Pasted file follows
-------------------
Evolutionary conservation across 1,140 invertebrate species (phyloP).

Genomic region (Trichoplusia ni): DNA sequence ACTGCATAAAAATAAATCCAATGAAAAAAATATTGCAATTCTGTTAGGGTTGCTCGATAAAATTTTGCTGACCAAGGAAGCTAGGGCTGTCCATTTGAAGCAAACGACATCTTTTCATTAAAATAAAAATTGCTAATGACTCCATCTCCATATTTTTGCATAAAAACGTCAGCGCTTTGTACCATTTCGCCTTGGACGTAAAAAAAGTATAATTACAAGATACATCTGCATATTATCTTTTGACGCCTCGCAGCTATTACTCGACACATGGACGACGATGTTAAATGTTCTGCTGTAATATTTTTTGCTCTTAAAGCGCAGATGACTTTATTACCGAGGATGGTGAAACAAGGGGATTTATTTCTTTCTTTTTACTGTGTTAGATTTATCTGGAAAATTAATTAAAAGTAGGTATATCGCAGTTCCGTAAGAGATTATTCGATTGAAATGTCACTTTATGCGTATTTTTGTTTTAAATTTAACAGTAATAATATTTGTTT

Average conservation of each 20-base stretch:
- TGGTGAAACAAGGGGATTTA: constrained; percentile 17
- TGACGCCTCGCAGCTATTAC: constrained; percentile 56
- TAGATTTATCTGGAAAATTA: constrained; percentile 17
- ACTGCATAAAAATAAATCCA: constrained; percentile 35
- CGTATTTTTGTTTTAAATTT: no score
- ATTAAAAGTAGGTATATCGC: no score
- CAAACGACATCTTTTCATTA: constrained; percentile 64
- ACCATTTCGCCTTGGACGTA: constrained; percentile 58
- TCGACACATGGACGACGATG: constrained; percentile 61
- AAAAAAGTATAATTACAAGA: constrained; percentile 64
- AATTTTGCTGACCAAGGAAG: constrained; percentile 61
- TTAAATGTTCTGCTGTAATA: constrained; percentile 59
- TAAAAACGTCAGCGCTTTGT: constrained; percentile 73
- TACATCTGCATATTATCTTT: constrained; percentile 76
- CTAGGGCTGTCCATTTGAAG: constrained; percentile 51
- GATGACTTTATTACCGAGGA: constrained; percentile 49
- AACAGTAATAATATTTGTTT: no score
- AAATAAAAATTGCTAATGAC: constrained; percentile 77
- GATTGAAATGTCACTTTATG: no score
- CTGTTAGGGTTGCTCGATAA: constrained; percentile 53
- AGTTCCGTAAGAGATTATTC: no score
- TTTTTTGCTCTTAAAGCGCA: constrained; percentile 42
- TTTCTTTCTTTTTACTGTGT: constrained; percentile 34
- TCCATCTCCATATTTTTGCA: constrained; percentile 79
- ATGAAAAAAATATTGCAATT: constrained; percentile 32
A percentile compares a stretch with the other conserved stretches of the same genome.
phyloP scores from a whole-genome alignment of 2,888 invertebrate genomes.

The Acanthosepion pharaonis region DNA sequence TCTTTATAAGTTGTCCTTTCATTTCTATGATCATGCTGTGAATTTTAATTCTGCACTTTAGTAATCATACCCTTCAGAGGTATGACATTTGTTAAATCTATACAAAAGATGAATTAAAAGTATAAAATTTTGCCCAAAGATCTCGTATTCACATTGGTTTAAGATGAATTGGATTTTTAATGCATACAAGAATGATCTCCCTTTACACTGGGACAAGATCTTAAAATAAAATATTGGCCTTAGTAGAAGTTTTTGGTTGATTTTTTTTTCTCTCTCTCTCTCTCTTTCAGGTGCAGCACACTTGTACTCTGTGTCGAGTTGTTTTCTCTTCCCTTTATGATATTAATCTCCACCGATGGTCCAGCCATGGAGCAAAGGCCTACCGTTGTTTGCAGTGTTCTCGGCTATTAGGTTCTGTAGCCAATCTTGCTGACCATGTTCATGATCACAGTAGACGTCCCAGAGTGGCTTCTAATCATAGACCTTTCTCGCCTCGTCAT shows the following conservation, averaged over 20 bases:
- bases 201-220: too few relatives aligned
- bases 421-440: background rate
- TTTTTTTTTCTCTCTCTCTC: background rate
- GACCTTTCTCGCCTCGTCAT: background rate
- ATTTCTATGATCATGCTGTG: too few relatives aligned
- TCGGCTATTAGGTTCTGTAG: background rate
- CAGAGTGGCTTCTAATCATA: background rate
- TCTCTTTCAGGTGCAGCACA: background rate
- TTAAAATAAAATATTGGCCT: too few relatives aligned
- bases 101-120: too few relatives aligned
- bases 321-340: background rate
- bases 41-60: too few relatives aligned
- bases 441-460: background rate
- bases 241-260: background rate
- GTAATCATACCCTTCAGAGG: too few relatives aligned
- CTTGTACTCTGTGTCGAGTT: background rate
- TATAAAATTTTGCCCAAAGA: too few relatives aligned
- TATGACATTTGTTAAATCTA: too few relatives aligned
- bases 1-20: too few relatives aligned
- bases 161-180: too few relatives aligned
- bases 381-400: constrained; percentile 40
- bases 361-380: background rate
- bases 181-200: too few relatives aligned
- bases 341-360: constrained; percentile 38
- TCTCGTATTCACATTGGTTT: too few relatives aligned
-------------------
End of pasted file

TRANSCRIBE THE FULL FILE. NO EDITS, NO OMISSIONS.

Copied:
Evolutionary conservation across 1,140 invertebrate species (phyloP).

Genomic region (Trichoplusia ni): DNA sequence ACTGCATAAAAATAAATCCAATGAAAAAAATATTGCAATTCTGTTAGGGTTGCTCGATAAAATTTTGCTGACCAAGGAAGCTAGGGCTGTCCATTTGAAGCAAACGACATCTTTTCATTAAAATAAAAATTGCTAATGACTCCATCTCCATATTTTTGCATAAAAACGTCAGCGCTTTGTACCATTTCGCCTTGGACGTAAAAAAAGTATAATTACAAGATACATCTGCATATTATCTTTTGACGCCTCGCAGCTATTACTCGACACATGGACGACGATGTTAAATGTTCTGCTGTAATATTTTTTGCTCTTAAAGCGCAGATGACTTTATTACCGAGGATGGTGAAACAAGGGGATTTATTTCTTTCTTTTTACTGTGTTAGATTTATCTGGAAAATTAATTAAAAGTAGGTATATCGCAGTTCCGTAAGAGATTATTCGATTGAAATGTCACTTTATGCGTATTTTTGTTTTAAATTTAACAGTAATAATATTTGTTT

Average conservation of each 20-base stretch:
- TGGTGAAACAAGGGGATTTA: constrained; percentile 17
- TGACGCCTCGCAGCTATTAC: constrained; percentile 56
- TAGATTTATCTGGAAAATTA: constrained; percentile 17
- ACTGCATAAAAATAAATCCA: constrained; percentile 35
- CGTATTTTTGTTTTAAATTT: no score
- ATTAAAAGTAGGTATATCGC: no score
- CAAACGACATCTTTTCATTA: constrained; percentile 64
- ACCATTTCGCCTTGGACGTA: constrained; percentile 58
- TCGACACATGGACGACGATG: constrained; percentile 61
- AAAAAAGTATAATTACAAGA: constrained; percentile 64
- AATTTTGCTGACCAAGGAAG: constrained; percentile 61
- TTAAATGTTCTGCTGTAATA: constrained; percentile 59
- TAAAAACGTCAGCGCTTTGT: constrained; percentile 73
- TACATCTGCATATTATCTTT: constrained; percentile 76
- CTAGGGCTGTCCATTTGAAG: constrained; percentile 51
- GATGACTTTATTACCGAGGA: constrained; percentile 49
- AACAGTAATAATATTTGTTT: no score
- AAATAAAAATTGCTAATGAC: constrained; percentile 77
- GATTGAAATGTCACTTTATG: no score
- CTGTTAGGGTTGCTCGATAA: constrained; percentile 53
- AGTTCCGTAAGAGATTATTC: no score
- TTTTTTGCTCTTAAAGCGCA: constrained; percentile 42
- TTTCTTTCTTTTTACTGTGT: constrained; percentile 34
- TCCATCTCCATATTTTTGCA: constrained; percentile 79
- ATGAAAAAAATATTGCAATT: constrained; percentile 32
A percentile compares a stretch with the other conserved stretches of the same genome.
phyloP scores from a whole-genome alignment of 2,888 invertebrate genomes.

The Acanthosepion pharaonis region DNA sequence TCTTTATAAGTTGTCCTTTCATTTCTATGATCATGCTGTGAATTTTAATTCTGCACTTTAGTAATCATACCCTTCAGAGGTATGACATTTGTTAAATCTATACAAAAGATGAATTAAAAGTATAAAATTTTGCCCAAAGATCTCGTATTCACATTGGTTTAAGATGAATTGGATTTTTAATGCATACAAGAATGATCTCCCTTTACACTGGGACAAGATCTTAAAATAAAATATTGGCCTTAGTAGAAGTTTTTGGTTGATTTTTTTTTCTCTCTCTCTCTCTCTTTCAGGTGCAGCACACTTGTACTCTGTGTCGAGTTGTTTTCTCTTCCCTTTATGATATTAATCTCCACCGATGGTCCAGCCATGGAGCAAAGGCCTACCGTTGTTTGCAGTGTTCTCGGCTATTAGGTTCTGTAGCCAATCTTGCTGACCATGTTCATGATCACAGTAGACGTCCCAGAGTGGCTTCTAATCATAGACCTTTCTCGCCTCGTCAT shows the following conservation, averaged over 20 bases:
- bases 201-220: too few relatives aligned
- bases 421-440: background rate
- TTTTTTTTTCTCTCTCTCTC: background rate
- GACCTTTCTCGCCTCGTCAT: background rate
- ATTTCTATGATCATGCTGTG: too few relatives aligned
- TCGGCTATTAGGTTCTGTAG: background rate
- CAGAGTGGCTTCTAATCATA: background rate
- TCTCTTTCAGGTGCAGCACA: background rate
- TTAAAATAAAATATTGGCCT: too few relatives aligned
- bases 101-120: too few relatives aligned
- bases 321-340: background rate
- bases 41-60: too few relatives aligned
- bases 441-460: background rate
- bases 241-260: background rate
- GTAATCATACCCTTCAGAGG: too few relatives aligned
- CTTGTACTCTGTGTCGAGTT: background rate
- TATAAAATTTTGCCCAAAGA: too few relatives aligned
- TATGACATTTGTTAAATCTA: too few relatives aligned
- bases 1-20: too few relatives aligned
- bases 161-180: too few relatives aligned
- bases 381-400: constrained; percentile 40
- bases 361-380: background rate
- bases 181-200: too few relatives aligned
- bases 341-360: constrained; percentile 38
- TCTCGTATTCACATTGGTTT: too few relatives aligned